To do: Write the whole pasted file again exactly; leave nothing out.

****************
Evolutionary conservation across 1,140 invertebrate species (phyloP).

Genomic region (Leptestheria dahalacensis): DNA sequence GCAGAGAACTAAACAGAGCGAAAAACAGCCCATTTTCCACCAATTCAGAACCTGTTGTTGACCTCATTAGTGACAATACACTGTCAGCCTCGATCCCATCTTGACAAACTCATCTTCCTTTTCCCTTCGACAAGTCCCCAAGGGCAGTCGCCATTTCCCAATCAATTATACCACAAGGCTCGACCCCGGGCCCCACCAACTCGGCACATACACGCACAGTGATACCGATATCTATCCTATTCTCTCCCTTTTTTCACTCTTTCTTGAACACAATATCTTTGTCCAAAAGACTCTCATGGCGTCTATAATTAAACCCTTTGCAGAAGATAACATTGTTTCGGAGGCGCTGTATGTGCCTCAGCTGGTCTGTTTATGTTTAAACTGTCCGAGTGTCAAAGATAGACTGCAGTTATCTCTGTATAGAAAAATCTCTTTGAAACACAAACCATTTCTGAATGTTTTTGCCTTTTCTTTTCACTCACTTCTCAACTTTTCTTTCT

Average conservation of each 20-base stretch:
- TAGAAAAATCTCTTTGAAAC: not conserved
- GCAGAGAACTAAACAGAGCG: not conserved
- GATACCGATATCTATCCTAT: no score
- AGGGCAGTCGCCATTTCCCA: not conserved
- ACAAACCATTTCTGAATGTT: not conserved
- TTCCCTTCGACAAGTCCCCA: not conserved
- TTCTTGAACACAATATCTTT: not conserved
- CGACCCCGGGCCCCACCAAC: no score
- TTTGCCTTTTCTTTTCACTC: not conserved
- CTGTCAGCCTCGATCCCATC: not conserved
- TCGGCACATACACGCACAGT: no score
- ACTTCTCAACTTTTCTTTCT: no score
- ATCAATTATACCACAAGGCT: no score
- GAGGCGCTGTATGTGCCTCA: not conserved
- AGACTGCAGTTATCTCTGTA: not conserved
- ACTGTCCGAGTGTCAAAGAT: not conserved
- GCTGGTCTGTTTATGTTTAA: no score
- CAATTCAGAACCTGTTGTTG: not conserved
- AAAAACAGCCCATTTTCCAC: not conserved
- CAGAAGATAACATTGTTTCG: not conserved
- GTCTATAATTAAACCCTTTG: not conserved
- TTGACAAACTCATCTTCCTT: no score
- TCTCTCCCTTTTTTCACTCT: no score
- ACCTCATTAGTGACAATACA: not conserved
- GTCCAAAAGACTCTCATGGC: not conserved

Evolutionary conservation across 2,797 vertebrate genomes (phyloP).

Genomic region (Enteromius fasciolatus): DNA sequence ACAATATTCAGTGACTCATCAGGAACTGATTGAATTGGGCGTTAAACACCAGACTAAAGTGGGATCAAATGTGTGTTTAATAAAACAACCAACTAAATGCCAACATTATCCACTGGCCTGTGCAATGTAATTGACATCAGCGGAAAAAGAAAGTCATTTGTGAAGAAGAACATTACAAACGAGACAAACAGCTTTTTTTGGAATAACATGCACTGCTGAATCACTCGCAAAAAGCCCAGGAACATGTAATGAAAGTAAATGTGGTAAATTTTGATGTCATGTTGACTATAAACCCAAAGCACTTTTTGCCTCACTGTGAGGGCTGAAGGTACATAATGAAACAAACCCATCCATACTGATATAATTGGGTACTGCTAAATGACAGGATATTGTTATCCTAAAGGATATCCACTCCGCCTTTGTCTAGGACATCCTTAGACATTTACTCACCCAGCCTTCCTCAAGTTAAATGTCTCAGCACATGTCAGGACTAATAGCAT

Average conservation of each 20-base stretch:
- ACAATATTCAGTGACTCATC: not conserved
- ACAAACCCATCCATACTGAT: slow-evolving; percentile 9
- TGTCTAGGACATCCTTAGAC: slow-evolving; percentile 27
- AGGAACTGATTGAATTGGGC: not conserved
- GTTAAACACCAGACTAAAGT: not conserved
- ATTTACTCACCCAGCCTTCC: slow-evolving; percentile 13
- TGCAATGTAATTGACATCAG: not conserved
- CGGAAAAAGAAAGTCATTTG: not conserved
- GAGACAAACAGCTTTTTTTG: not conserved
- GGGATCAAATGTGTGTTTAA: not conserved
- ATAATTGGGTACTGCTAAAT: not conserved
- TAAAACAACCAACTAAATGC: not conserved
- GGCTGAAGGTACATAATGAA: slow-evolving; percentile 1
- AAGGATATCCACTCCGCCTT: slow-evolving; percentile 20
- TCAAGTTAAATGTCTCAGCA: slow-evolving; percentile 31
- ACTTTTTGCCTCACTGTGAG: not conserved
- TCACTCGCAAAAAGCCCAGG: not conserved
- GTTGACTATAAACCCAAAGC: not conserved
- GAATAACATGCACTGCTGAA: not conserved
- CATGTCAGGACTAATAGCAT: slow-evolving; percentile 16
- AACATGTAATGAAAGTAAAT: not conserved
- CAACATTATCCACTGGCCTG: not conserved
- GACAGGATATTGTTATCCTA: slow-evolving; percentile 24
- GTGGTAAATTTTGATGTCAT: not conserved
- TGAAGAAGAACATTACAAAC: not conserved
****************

Evolutionary conservation across 1,140 invertebrate species (phyloP).

Genomic region (Leptestheria dahalacensis): DNA sequence GCAGAGAACTAAACAGAGCGAAAAACAGCCCATTTTCCACCAATTCAGAACCTGTTGTTGACCTCATTAGTGACAATACACTGTCAGCCTCGATCCCATCTTGACAAACTCATCTTCCTTTTCCCTTCGACAAGTCCCCAAGGGCAGTCGCCATTTCCCAATCAATTATACCACAAGGCTCGACCCCGGGCCCCACCAACTCGGCACATACACGCACAGTGATACCGATATCTATCCTATTCTCTCCCTTTTTTCACTCTTTCTTGAACACAATATCTTTGTCCAAAAGACTCTCATGGCGTCTATAATTAAACCCTTTGCAGAAGATAACATTGTTTCGGAGGCGCTGTATGTGCCTCAGCTGGTCTGTTTATGTTTAAACTGTCCGAGTGTCAAAGATAGACTGCAGTTATCTCTGTATAGAAAAATCTCTTTGAAACACAAACCATTTCTGAATGTTTTTGCCTTTTCTTTTCACTCACTTCTCAACTTTTCTTTCT

Average conservation of each 20-base stretch:
- TAGAAAAATCTCTTTGAAAC: not conserved
- GCAGAGAACTAAACAGAGCG: not conserved
- GATACCGATATCTATCCTAT: no score
- AGGGCAGTCGCCATTTCCCA: not conserved
- ACAAACCATTTCTGAATGTT: not conserved
- TTCCCTTCGACAAGTCCCCA: not conserved
- TTCTTGAACACAATATCTTT: not conserved
- CGACCCCGGGCCCCACCAAC: no score
- TTTGCCTTTTCTTTTCACTC: not conserved
- CTGTCAGCCTCGATCCCATC: not conserved
- TCGGCACATACACGCACAGT: no score
- ACTTCTCAACTTTTCTTTCT: no score
- ATCAATTATACCACAAGGCT: no score
- GAGGCGCTGTATGTGCCTCA: not conserved
- AGACTGCAGTTATCTCTGTA: not conserved
- ACTGTCCGAGTGTCAAAGAT: not conserved
- GCTGGTCTGTTTATGTTTAA: no score
- CAATTCAGAACCTGTTGTTG: not conserved
- AAAAACAGCCCATTTTCCAC: not conserved
- CAGAAGATAACATTGTTTCG: not conserved
- GTCTATAATTAAACCCTTTG: not conserved
- TTGACAAACTCATCTTCCTT: no score
- TCTCTCCCTTTTTTCACTCT: no score
- ACCTCATTAGTGACAATACA: not conserved
- GTCCAAAAGACTCTCATGGC: not conserved

Evolutionary conservation across 2,797 vertebrate genomes (phyloP).

Genomic region (Enteromius fasciolatus): DNA sequence ACAATATTCAGTGACTCATCAGGAACTGATTGAATTGGGCGTTAAACACCAGACTAAAGTGGGATCAAATGTGTGTTTAATAAAACAACCAACTAAATGCCAACATTATCCACTGGCCTGTGCAATGTAATTGACATCAGCGGAAAAAGAAAGTCATTTGTGAAGAAGAACATTACAAACGAGACAAACAGCTTTTTTTGGAATAACATGCACTGCTGAATCACTCGCAAAAAGCCCAGGAACATGTAATGAAAGTAAATGTGGTAAATTTTGATGTCATGTTGACTATAAACCCAAAGCACTTTTTGCCTCACTGTGAGGGCTGAAGGTACATAATGAAACAAACCCATCCATACTGATATAATTGGGTACTGCTAAATGACAGGATATTGTTATCCTAAAGGATATCCACTCCGCCTTTGTCTAGGACATCCTTAGACATTTACTCACCCAGCCTTCCTCAAGTTAAATGTCTCAGCACATGTCAGGACTAATAGCAT

Average conservation of each 20-base stretch:
- ACAATATTCAGTGACTCATC: not conserved
- ACAAACCCATCCATACTGAT: slow-evolving; percentile 9
- TGTCTAGGACATCCTTAGAC: slow-evolving; percentile 27
- AGGAACTGATTGAATTGGGC: not conserved
- GTTAAACACCAGACTAAAGT: not conserved
- ATTTACTCACCCAGCCTTCC: slow-evolving; percentile 13
- TGCAATGTAATTGACATCAG: not conserved
- CGGAAAAAGAAAGTCATTTG: not conserved
- GAGACAAACAGCTTTTTTTG: not conserved
- GGGATCAAATGTGTGTTTAA: not conserved
- ATAATTGGGTACTGCTAAAT: not conserved
- TAAAACAACCAACTAAATGC: not conserved
- GGCTGAAGGTACATAATGAA: slow-evolving; percentile 1
- AAGGATATCCACTCCGCCTT: slow-evolving; percentile 20
- TCAAGTTAAATGTCTCAGCA: slow-evolving; percentile 31
- ACTTTTTGCCTCACTGTGAG: not conserved
- TCACTCGCAAAAAGCCCAGG: not conserved
- GTTGACTATAAACCCAAAGC: not conserved
- GAATAACATGCACTGCTGAA: not conserved
- CATGTCAGGACTAATAGCAT: slow-evolving; percentile 16
- AACATGTAATGAAAGTAAAT: not conserved
- CAACATTATCCACTGGCCTG: not conserved
- GACAGGATATTGTTATCCTA: slow-evolving; percentile 24
- GTGGTAAATTTTGATGTCAT: not conserved
- TGAAGAAGAACATTACAAAC: not conserved